Glenn Sullivan Returns to Busch East Series by Penny Aicardi
Former Busch North Winner Reflects on Series Changes
Glenn Sullivan (51 Photos)
Glenn Sullivan never announced a retirement. He never said he was quitting. But after running six full-time seasons in the early 1990’s, Sullivan slowly faded from view in the NASCAR Busch East Series. But like most racers, Sullivan was itching to come back for more, and Mark Willoughby, a veteran car owner in the series, has given him that chance with a seat in the No. 15 Waste Management/Dennis Ciotti Race Car Products Chevrolet.
Sullivan, a one-time winner in the Busch East, ran full-time in the series from 1991-1996. He made a handful of races in the last 10 years, but concentrated more on his efforts in the USAR Hooters ProCup Series where he experienced limited success. Over the last couple of years, Sullivan could be found at the track giving a hand to his longtime friends at Buzz Chew Racing, but driving time was the element Sullivan was missing most. He wanted to get back behind the wheel. And with the help of some friends – Riley D’Hondt Motorsports, Buzz Chew, and Ryan Moore – Sullivan was able to do just that.
“I just wanted to race – you always have that desire,” he said. “These are the cars that I know, and the tracks in the Northeast are tracks I’m familiar with. The Hooters Cup travels way, way, too much for me. I spoke with Mark Willoughby last year at Waterford about driving this year. I think he has a good team. He does get results, and we have some strong associations with teams down south. It’s a brand new team with brand new equipment. I think this is a great opportunity.”
Sullivan is surprised with how much the series has evolved in one aspect, and has gone backwards in others. The purses, without the contingency money, are less than he was earning when he won at Wiscasset in 1994, but the caliber of teams now involved with the series are completely different. Long gone are the days of family teams and independent hobbyists. The Busch East Series, according to Sullivan, has evolved into a real stepping-stone division for young drivers aiming for NEXTEL Cup.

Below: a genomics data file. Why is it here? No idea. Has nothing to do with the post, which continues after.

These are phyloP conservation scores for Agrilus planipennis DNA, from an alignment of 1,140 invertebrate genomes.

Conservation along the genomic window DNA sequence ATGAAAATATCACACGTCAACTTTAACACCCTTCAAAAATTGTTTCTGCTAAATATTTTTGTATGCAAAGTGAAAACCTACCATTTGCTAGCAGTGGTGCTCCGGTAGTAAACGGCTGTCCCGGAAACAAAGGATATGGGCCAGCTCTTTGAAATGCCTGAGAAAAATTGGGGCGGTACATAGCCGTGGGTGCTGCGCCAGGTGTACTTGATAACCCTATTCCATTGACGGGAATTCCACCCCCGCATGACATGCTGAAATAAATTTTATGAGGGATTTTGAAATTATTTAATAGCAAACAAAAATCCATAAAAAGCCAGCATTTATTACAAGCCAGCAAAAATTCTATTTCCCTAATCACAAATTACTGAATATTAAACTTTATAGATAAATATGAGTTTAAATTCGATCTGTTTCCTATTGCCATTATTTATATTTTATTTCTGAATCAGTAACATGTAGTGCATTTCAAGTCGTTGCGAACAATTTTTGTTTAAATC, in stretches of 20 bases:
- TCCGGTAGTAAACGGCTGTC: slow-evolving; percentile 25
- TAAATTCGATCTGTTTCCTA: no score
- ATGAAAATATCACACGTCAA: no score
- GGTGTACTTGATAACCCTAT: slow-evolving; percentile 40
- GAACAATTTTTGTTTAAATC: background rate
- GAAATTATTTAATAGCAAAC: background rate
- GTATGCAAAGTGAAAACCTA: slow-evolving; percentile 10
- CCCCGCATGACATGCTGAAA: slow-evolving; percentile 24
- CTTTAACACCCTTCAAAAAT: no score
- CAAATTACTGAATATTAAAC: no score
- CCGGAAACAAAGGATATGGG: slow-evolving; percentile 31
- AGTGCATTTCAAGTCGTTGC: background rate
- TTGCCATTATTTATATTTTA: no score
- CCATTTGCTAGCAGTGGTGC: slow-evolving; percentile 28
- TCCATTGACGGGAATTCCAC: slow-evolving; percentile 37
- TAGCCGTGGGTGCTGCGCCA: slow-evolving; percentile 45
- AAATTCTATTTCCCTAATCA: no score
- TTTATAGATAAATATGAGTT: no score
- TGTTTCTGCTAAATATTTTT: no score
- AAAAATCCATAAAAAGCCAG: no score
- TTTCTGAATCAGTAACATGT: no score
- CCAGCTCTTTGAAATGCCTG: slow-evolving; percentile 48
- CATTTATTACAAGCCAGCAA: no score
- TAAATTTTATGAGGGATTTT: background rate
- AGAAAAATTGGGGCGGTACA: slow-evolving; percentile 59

“From when I used to run the Busch North Series to now is completely 100 percent different,” he said. “It used to be that anybody could have won the race. Now you have four or five guys really capable of winning. The series has gotten better this year with that as far as NEXTEL Cup Series drivers coming in, but at the same time it is chasing the guys away that have supported this series. There is no way that these older teams can compete with the engineering and resources that the new teams have. The Cup teams don’t need these purses. They are just investing in their future.”
The team has intentions of competing in nearly all the events on the 2007 schedule with the exception of Elko and Iowa Speedways. But much to the team’s dismay, Sullivan had to sit on the sidelines for the season opener at Greenville-Pickens Speedway after they failed to qualify for the event.
“It was horrible,” Sullivan said about not making the race. “It’s like being on a pitchers mound and giving up a homerun. We were very fast at Greenville, but we did have a problem. We couldn’t figure out what it was. When we got it back to the shop, we found that the fuel filter had been put in backwards,” he explained. “It was just one of those freak things.”
“What are you going to do? That happens to everyone in racing at some point. I don’t care who you are. It happens. You can’t worry about it. Successful people look ahead and not back.”
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IN OTHER NEWS 16 teams tested at New Hampshire International Speedway earlier this week. 2006 Defending Champion Mike Olsen was there testing two of his cars.
“I was happy,” he said. “We got a lot of information out of it and we got some time in there with the spec engine.”
Other drivers that tested included: Matt Kobyluck, Sean Caisse, Jeffrey Earnhardt, Rogelio Lopez, Eric Holmes, Mike Gallo, Chase Austin, John Salemi, John Freeman, Michelle Theriault, Joe Massessa, James Pritchard, Jr., Jonathan Smith, Ryan Seaman, and A.J. Henricksen.
We tried a bunch of things, and I think we were pretty happy. With the cars that were there we were a top-four car,” said Perry Waite, crew chief for Matt Kobyluck. “We found some things that we need to change, so it’ll make things that much easier when we get there in July.”